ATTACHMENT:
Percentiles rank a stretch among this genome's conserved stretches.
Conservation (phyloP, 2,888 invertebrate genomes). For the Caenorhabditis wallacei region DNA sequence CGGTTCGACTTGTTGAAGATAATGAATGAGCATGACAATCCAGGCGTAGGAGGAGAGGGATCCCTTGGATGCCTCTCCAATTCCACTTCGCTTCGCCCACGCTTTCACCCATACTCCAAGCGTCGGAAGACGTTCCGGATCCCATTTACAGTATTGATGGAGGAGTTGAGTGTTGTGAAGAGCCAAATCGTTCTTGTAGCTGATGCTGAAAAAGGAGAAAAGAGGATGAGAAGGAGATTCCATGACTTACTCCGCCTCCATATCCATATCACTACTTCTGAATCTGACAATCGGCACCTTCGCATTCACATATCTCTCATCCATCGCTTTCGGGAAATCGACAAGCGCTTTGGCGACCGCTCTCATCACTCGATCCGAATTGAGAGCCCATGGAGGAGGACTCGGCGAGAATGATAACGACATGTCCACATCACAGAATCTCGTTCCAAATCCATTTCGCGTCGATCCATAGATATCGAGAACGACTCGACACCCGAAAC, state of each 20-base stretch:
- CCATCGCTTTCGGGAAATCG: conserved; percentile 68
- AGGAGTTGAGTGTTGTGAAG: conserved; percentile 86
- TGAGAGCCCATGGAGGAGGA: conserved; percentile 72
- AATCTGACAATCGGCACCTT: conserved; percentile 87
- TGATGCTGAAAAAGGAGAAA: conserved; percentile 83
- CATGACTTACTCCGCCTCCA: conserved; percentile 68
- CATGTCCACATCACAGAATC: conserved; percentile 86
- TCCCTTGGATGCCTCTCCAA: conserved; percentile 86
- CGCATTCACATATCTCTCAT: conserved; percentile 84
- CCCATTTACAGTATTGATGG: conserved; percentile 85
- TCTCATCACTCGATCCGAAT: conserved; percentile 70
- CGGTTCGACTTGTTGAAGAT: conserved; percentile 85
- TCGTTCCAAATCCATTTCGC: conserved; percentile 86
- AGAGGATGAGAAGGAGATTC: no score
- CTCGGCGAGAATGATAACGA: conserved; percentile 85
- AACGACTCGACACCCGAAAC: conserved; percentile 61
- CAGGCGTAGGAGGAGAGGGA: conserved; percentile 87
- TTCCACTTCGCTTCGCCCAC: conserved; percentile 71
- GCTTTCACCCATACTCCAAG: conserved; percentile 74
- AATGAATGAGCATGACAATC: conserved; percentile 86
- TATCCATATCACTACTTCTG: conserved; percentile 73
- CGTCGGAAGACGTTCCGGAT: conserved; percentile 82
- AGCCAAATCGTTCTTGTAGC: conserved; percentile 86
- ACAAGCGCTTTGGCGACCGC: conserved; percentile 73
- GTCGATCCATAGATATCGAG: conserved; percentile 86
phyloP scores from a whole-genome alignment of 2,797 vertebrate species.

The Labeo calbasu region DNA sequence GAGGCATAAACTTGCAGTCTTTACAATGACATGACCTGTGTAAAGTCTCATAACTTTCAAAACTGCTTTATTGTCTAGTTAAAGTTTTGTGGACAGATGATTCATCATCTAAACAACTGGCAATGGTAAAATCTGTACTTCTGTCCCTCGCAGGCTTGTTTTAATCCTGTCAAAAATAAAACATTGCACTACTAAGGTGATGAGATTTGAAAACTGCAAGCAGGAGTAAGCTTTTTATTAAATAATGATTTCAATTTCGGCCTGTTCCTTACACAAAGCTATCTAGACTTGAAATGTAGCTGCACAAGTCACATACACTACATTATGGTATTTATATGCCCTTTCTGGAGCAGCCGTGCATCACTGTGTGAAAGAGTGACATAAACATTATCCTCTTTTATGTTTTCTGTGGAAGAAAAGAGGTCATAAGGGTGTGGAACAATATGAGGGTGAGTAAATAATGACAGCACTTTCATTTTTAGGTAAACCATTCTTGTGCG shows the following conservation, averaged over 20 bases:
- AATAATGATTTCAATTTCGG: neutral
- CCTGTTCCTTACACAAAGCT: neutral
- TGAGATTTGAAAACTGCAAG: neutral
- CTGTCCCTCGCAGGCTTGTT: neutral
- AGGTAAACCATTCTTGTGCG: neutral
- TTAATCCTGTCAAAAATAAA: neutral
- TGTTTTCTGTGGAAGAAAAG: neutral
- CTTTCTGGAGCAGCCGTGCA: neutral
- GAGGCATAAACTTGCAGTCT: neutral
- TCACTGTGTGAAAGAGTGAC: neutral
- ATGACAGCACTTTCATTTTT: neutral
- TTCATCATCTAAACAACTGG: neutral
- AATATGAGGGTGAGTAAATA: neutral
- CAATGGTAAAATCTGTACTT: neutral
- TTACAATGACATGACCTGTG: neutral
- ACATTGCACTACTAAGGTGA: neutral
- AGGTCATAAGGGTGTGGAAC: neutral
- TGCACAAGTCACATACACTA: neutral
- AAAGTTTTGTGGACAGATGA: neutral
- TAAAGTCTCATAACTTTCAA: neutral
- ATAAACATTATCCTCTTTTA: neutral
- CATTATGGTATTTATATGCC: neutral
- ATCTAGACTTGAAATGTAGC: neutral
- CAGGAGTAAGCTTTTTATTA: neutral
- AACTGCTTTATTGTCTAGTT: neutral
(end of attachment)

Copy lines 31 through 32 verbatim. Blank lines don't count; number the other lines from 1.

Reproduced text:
- CCTGTTCCTTACACAAAGCT: neutral
- TGAGATTTGAAAACTGCAAG: neutral